No matter whether I visit a grandiose Cathedral in Paris, or a temple in Bangkok, luxury cloaks the gods. The gods seem to get all of the riches, even if they may not exist. Meanwhile, shacks made of rusty corrugated metal exist outside of the temple walls. I know that many of the donations go to the underprivileged, but it still has always felt odd. Would God rather reside in an elaborate Cathedral or temple with coins clinking in the background rather than the bare bones movie theater turned into a makeshift church I grew up with? Gods in every religion never struck me as the precious type, but people love treat them that way.
We crossed the river via a small ferry at a port where vendors sold dried fish and exotic fruits. A sign reading, “feed the fish – 10 baht” caught my eye, but the brown water was too opaque to see any fish. I didn’t want to know what type of mutant would come to the surface if I threw a cracker in the water, so we passed on the experience. We arrived just a few minutes later at Wat Arun, the Temple of Dawn, and the entire area was sparse of people in comparison to the previous sites. Moritz and I trekked to the top and had a birds eye view over the river and rest of Bangkok.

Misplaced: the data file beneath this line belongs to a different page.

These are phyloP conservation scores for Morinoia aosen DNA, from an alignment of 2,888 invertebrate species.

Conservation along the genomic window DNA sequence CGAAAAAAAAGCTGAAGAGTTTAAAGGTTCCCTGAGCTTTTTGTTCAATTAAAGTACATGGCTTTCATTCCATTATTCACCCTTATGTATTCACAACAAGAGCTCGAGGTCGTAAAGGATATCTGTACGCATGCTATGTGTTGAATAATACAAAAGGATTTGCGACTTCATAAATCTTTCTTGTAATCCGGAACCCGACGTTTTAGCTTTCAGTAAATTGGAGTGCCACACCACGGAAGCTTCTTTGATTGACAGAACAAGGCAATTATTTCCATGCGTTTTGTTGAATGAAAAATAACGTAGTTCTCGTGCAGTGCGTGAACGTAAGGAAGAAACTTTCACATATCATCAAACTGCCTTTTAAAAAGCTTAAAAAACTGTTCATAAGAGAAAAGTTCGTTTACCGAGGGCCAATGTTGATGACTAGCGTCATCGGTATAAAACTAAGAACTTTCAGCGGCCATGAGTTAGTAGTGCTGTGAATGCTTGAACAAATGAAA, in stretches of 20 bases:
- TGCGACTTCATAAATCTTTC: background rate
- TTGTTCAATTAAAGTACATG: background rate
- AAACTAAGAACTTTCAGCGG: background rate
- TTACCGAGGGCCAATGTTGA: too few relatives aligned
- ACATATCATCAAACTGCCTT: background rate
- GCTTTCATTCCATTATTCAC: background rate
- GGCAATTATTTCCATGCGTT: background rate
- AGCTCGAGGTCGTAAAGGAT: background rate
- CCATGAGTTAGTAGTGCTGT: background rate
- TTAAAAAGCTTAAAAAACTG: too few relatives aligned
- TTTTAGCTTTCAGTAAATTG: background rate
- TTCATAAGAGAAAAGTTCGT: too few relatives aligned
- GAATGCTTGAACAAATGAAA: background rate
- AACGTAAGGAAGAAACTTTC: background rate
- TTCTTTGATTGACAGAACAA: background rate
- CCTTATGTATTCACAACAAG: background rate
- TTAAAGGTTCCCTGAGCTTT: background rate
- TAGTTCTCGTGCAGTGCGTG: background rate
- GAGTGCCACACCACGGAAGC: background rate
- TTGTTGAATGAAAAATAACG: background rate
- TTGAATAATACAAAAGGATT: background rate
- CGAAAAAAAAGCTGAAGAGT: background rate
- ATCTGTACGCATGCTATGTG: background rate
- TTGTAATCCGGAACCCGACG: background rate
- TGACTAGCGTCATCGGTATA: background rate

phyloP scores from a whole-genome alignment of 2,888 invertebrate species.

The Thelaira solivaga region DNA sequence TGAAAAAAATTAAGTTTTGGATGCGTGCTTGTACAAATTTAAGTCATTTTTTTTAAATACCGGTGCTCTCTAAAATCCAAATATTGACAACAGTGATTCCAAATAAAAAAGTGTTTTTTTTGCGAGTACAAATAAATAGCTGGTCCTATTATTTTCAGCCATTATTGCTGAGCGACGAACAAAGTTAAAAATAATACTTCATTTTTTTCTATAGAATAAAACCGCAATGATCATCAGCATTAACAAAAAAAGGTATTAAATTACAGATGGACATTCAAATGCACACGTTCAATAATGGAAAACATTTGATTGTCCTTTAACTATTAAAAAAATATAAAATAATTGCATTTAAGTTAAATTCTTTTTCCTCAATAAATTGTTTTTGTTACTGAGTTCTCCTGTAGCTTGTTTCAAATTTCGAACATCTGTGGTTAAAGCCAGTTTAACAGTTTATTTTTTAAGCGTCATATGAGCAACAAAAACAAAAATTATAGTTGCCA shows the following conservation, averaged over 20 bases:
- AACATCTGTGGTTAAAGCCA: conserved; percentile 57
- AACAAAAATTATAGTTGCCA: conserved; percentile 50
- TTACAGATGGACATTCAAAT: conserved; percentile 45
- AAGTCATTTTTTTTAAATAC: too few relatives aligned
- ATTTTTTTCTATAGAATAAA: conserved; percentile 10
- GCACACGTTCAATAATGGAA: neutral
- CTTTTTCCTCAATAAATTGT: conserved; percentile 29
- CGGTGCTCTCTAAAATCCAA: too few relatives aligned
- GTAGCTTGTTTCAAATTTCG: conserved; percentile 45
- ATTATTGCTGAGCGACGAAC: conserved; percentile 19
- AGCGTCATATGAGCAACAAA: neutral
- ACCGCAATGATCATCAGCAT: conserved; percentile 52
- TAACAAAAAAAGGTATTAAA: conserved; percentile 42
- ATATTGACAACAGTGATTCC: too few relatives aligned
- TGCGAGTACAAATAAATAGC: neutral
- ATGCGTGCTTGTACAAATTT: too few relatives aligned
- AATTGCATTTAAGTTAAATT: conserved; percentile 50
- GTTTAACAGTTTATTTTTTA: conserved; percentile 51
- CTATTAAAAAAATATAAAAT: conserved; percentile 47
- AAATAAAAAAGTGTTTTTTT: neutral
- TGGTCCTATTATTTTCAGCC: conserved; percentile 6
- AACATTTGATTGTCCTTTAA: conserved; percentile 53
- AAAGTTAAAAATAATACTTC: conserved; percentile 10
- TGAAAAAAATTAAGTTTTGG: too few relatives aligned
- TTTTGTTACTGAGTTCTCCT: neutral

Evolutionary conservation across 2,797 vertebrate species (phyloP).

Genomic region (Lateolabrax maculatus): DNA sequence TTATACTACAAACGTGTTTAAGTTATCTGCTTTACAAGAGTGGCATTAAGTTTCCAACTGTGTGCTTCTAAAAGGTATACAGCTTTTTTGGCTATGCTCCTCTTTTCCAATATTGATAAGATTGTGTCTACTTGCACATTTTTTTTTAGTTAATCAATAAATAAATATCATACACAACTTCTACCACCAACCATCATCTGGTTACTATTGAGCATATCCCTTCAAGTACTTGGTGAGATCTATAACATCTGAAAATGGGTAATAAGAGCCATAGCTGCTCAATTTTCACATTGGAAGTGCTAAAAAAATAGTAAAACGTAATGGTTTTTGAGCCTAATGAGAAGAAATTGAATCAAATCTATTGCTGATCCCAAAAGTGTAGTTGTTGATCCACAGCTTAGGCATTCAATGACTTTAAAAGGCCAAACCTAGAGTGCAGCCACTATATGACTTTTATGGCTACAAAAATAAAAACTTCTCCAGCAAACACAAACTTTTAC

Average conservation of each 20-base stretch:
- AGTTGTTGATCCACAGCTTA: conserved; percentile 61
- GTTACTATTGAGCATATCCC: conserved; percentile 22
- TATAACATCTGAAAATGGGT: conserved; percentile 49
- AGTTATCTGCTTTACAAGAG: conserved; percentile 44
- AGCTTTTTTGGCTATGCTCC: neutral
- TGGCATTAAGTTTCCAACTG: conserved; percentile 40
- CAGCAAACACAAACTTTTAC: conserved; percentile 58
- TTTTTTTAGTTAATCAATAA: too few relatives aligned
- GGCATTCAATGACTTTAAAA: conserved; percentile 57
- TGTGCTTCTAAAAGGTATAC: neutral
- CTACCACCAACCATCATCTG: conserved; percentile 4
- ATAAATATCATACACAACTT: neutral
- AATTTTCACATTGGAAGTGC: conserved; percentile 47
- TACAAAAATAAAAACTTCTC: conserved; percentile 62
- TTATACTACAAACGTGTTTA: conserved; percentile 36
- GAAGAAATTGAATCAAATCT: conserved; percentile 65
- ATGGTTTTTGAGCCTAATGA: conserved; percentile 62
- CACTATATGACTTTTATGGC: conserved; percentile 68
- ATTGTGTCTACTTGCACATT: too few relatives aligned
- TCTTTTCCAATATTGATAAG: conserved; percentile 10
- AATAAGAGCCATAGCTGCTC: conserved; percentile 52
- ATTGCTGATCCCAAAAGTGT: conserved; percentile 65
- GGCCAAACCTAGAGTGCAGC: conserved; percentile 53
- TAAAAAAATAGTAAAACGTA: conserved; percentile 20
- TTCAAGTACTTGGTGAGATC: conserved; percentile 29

As the Thai don’t actually say, there’s no such thing as too many Buddhas. Golden Buddha was the last stop on our temple self-guided tour. He can be found hidden between a few ramshackle restaurants in a well maintained alleyway.
Consumerism in Bangkok
It’s impossible to escape the message every large company wants to send with video advertisements spanning across apartment buildings, buses, and billboards.